The world’s most widely trafficked animal
It is distressing that West Bengal seems to be emerging as an important conduit in the illegal pangolin trade
- Published 19.09.19, 1:35 AM
- Updated 19.09.19, 1:35 AM
- 3 mins read
Sir — It is bad enough that pangolins are the world’s most widely trafficked animals. It is even more distressing that West Bengal seems to be emerging as an important smuggling route. The state accounts for four per cent of the total seizures of these creatures and their scales. This dubious distinction ought to make us hang our heads in shame. The pangolin is a shy, harmless mammal hunted for its meat and scales, with the latter mainly being used in traditional Chinese medicine although no scientific research proves that they have medicinal value. China is notorious for its disregard for animal rights; does Bengal want a similar reputation?
Sir — We, teachers and members of the academic community from across universities, are shocked to know of the illegal raid at the residence of Hany Babu, Associate Professor in the Department of English, University of Delhi, on the morning of September 10, 2019. While the horrifying overreach of a search conducted without a warrant has become routine harassment for dissenting citizens, the attempt made by the Pune Police to forcefully detain Babu’s family for six hours and deprive them of any communication with lawyers or friends amounts to extreme duress. Finally, forcing Babu to change passwords and forfeit access to his email account and other personal online media clearly make way for a possible planting of evidence, to concoct a case against an assumed ‘suspect’.
Hany Babu is a greatly respected scholar and teacher who has been associated with democratic struggles both at the university and outside. Needless to say, his active investment in the cause of social justice — through academic writing and persistent litigation — proves his deep faith in constitutional law, and stands in ironic contrast to the actions of law-enforcement agencies like the Pune Police. That the State and the political order of the day will see a threat in Babu’s consistent recourse to judicial redress over a range of issues is not surprising. What baffles us instead is the confiscation of books and technological gadgets, containing a lifetime of his research, as identifiable sources of Babu’s crime. The fact that legally obtained and publicly available documents may be imagined by the State as containing traces of one’s culpability is worse than declared attempts at censorship. It effectively means that any text may now become a pretext for the State to snoop into and invade our homes, our bookshelves, our lives and our families. Is the act of reading itself proscribed in what is numerically the world’s largest democracy? The raids and arrests made in connection with the Bhima-Koregaon case as well as the verdict against G.N. Saibaba and others, both of which are relevant in the context of Babu’s house-search, convince us of how knowledge has come to be deemed as crime against the State.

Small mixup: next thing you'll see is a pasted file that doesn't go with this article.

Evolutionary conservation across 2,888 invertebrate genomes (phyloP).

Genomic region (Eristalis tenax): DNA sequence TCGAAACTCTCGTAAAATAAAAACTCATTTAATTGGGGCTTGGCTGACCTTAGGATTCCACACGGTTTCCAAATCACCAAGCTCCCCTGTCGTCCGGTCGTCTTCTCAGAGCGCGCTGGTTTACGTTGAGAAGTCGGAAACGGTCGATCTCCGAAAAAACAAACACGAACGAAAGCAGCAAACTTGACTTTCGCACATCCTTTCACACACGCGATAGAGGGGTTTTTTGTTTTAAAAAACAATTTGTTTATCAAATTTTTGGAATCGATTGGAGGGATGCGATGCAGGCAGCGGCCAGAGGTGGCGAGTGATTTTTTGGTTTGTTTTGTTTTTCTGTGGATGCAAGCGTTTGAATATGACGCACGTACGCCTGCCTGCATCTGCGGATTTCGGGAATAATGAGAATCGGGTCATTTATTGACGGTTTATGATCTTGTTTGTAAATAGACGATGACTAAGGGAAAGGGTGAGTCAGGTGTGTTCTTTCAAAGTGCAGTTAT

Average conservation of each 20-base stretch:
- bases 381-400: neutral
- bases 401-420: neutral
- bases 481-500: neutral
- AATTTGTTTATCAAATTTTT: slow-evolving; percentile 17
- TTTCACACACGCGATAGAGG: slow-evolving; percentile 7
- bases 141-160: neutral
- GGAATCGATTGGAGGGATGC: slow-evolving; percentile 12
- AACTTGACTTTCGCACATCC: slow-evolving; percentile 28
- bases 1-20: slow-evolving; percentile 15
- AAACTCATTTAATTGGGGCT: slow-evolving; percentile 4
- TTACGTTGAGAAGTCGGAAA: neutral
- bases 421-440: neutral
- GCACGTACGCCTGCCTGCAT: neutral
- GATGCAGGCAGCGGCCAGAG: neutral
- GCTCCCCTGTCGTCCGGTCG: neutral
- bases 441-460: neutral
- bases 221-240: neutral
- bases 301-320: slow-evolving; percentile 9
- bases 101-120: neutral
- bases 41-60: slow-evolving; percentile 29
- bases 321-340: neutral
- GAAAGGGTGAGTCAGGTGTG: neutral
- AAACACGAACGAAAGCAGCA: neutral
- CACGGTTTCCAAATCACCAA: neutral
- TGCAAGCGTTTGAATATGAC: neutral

As teachers and scholars, we are dependent on the diversely rich resources that our institutional and personal libraries stock. It would be an ignominious disservice to our students if readings, discussions and the free flow of ideas were stifled in our classrooms for fear of their being frowned upon by the government of the day. Also, if the law of the State cannot guarantee our rights to our intellectual resources — often garnered over the course of years of rigorous research — our future generations will be left with mere election manifestos for knowledge. The raid at Babu’s residence, we understand, was calculated to produce this chilling effect on the circulation and production of ideas that stand in defiance to the ruling ideology.
We are also aware that the search team raiding Hany Babu’s house included a panch witness, who was flown in from Pune to testify to the about-to-be-confiscated contents at the site. The other panch witness was a security person from the neighbourhood. This is patently illegal, as per the letter of law. Section 100(4) of the Code of Criminal Procedure unambiguously states that the panch witnesses called upon to attend on a search must be “independent and respectable inhabitants of the locality in which the place to be searched is situate[d]”. While the first panch violates the ‘local’ conditionality-clause, there is every reason to believe that an individual pre-commissioned for the task — and from within the jurisdiction of the raiding State police — cannot be “independent” by any means. To imagine that the second panch witness, security personnel from the raided neighbourhood, would, however, maintain ‘independence’ from police influence is to overlook the professional vulnerability of the cadre and its everyday negotiations with a police apparatus.
Taken together, the blatant violations of law committed by the very procedure of the raid make it clear that the purpose was to intimidate a person rather than investigate a crime. In view of the effects that a continued witch-hunt of intellectuals and human rights activists has had on the state of Indian democracy as well as the future of conscientious knowledge production, we appeal to citizens and civil rights organizations to collectively launch a massive nation-wide protest in the cause of justice.
Debaditya Bhattacharya, Abhijit Gupta, Sumit Sarkar, Ayesha Kidwai, Hugo Gorringe, Sukanta Chaudhuri, Amlan Dasgupta, Nivedita Menon, Githa Hariharan and 362 others
Sir — The former captain of the Indian men’s cricket team, Sourav Ganguly, rightly said that the present skipper, Virat Kohli, is the best batsman in the world right now. However, given the way in which the Australian batsman, Steve Smith, has been playing, Kohli must be consistent in order to stay at the top of his game.